RURAL Development, Promotion and Preservation of National Culture and Heritage minister, Abednico Ncube on Saturday said the government is committed to funding the arts sector, but was struggling due to economic sanctions imposed against Zimbabwe.
BY WINSTONE ANTONIO
Ncube made the remarks while speaking to NewsDay on the side lines of the launch of national Culture Week at Nyava High School in Musana, Bindura.
“It is our wish to fund our arts and that is why the President (Robert Mugabe) created this ministry, but in a number of cases, we have had financial problems that have resulted from economic sanctions, otherwise we are willing to fund,” he said.
For a long time, players in the local arts industry have criticised the government for failing to fund the arts and culture sector, leaving it to survive on donations, hindering the growth of the sector, which has lagged behind its regional counterparts.
While, addressing the gathering that included traditional chiefs drawn from Mashonaland Central, legislators, civic leaders, artists and cultural practitioners, Ncube said the celebration of cultural diversity is a very important aspect of the broad mandate of his ministry.
“Culture Week is critical, as it provides a platform for all of us to see ourselves as part of the other. It (Culture Week) continues to be an important activity in all communities of Zimbabwe, as it forms a vital aspect of our nation building. Although we may speak different languages, dance differently, and eat different food, the bottom line is we are all Africans and Zimbabweans,” he said.
“We remain proud to be Zimbabweans and at the same time part of the global community. We need to ensure that we continue to respect, embrace and safeguard all our unique cultural aspects for prosperity.”
Ncube urged communities to safeguard their cultural practices, saying no matter how small a community may be, its unique cultural contribution to Zimbabwe cannot be ignored adding that if it is under threat of extinction hands should be joined to safeguard it.
He said it is culture that defines and instils pride, and a sense of identity in people, which is imperative for them to recognise the cultural practices that identify them.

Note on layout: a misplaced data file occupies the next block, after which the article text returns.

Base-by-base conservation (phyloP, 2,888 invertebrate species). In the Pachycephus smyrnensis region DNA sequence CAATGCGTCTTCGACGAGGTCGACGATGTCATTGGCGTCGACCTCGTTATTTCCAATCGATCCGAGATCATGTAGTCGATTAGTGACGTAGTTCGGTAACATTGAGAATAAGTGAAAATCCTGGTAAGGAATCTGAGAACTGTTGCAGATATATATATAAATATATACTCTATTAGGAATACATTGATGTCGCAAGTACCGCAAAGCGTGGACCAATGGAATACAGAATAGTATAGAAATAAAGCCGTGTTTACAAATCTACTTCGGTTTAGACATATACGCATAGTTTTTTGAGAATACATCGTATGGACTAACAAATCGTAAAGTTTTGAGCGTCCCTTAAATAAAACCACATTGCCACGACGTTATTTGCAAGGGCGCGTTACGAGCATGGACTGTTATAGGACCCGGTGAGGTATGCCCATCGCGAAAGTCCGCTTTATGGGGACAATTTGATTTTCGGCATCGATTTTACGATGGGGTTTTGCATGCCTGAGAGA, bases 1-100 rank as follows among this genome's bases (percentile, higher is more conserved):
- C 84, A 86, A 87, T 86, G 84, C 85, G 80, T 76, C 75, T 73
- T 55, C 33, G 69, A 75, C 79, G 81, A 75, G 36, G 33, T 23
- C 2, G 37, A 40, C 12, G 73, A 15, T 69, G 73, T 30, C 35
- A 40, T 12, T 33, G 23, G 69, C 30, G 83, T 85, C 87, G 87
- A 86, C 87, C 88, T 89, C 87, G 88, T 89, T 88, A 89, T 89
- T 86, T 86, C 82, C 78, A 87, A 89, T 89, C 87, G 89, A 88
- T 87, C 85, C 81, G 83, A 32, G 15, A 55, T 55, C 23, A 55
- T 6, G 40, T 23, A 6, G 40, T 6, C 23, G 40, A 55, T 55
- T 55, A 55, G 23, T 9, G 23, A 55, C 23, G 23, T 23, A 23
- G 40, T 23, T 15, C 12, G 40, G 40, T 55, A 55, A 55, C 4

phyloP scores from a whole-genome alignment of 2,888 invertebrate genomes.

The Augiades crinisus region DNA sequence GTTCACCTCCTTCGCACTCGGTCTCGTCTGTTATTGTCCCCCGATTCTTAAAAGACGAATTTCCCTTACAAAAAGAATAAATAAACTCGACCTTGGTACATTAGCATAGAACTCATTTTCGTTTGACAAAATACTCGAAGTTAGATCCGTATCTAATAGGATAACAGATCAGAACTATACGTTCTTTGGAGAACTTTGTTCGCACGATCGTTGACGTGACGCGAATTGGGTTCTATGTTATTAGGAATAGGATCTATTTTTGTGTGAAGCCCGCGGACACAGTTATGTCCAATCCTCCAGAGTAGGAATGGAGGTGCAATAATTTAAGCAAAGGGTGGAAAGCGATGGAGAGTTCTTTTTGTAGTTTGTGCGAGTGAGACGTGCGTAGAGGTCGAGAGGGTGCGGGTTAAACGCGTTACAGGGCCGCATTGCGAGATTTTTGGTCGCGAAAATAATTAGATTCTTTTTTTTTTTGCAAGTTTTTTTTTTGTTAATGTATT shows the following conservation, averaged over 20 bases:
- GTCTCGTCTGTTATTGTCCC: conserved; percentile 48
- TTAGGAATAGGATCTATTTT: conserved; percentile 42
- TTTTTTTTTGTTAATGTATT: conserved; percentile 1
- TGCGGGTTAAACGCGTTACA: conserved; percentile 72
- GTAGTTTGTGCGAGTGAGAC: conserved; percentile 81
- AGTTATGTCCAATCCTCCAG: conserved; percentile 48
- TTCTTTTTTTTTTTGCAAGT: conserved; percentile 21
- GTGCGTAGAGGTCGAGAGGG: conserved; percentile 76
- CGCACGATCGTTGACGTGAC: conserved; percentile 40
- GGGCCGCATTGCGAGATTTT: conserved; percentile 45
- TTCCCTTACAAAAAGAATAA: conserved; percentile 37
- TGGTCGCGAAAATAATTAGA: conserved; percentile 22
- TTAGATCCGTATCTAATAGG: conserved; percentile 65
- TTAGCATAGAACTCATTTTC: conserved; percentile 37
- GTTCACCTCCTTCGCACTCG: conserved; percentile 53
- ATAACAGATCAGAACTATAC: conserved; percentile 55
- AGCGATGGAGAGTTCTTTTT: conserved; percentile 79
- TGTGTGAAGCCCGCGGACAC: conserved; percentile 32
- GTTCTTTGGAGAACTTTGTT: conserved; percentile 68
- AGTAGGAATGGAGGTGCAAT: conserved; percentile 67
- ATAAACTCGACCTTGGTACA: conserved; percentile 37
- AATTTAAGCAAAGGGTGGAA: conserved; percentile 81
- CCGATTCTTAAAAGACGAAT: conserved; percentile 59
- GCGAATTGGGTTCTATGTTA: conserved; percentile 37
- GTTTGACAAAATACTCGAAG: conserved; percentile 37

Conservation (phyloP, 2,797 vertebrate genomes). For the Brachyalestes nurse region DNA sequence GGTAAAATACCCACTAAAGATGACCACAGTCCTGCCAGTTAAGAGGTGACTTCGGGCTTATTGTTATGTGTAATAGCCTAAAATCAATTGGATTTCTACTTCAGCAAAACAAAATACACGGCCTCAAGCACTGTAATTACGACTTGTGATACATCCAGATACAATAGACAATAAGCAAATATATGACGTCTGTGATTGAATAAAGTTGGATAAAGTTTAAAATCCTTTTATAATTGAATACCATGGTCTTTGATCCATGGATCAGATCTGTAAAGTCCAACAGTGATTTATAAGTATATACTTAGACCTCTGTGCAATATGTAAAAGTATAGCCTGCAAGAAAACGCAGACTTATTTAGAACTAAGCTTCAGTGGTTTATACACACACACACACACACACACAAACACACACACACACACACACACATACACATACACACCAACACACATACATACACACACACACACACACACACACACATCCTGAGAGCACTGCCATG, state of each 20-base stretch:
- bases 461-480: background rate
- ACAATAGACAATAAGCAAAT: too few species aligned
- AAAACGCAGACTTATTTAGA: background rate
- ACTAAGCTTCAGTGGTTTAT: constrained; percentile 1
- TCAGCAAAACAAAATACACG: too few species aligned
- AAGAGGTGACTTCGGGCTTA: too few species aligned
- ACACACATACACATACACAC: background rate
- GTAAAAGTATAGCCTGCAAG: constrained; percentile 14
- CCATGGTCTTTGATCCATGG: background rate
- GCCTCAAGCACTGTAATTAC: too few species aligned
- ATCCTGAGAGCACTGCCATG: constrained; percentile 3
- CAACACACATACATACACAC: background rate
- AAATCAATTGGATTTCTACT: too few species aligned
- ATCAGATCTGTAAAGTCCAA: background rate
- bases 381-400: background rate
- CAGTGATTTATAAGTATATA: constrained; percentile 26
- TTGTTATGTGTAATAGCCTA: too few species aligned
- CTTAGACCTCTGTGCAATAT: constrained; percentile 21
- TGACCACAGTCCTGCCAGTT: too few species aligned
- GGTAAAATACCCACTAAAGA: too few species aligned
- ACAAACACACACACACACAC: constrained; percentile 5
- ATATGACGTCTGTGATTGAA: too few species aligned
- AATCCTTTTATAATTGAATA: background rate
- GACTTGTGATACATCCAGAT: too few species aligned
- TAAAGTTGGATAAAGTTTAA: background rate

The sentiments were echoed by Mashonaland Central provincial chairperson of the Chiefs Council. Senator Clemence Nembire, who urged people to appreciate and preserve the country’s diverse cultures, and desist from copying foreign ones.
Nembire bemoaned the increase in the disappearance of cultural values among youths, describing it as a cause for concern, as he also took a swipe on the type of their dressing and language.
“When the girls are bathing, they lock the door, after taking a bath, they again lock themselves for makeup, but surprisingly, when they go out, they are naked. Is this our culture? No, so allow us to teach them our culture,” he said.
“Fashion, we have, yes, it is nice, but it does not say be naked.”
Nembire also criticised the Brazilian Samba girls, who were in the country during the recent editions of the Harare International Carnival.
“Tourism is good, but not the tourism of being naked. They came from Brazil and parade themselves naked in our streets, we do not want that,” he said.
Nembire later appreciated the new curriculum introduced in schools, saying it will help to safeguard the country’s culture from grassroots.
Guests at the event were entertained by Andy Muridzo and his Jeetaz Band, 2016 Chibuku Road to Fame national winners, Blacksight, Bindura-based sungura group, Mahindekinde Stars, renowned poet, Albert Nyathi, Panganayi Mutukwa and some traditional dance groups.
Culture Week is commemorated as part of the Universal Declaration on Cultural Diversity by Unesco, which proclaimed May 21, as the World Day of Cultural Diversity for Dialogue and Development.
After Saturday’s launch, the week-long programme will now spread to the country’s 10 provinces and commemorated until May 26 under the theme Consolidating Cultural Identity, Diversity and Heritage.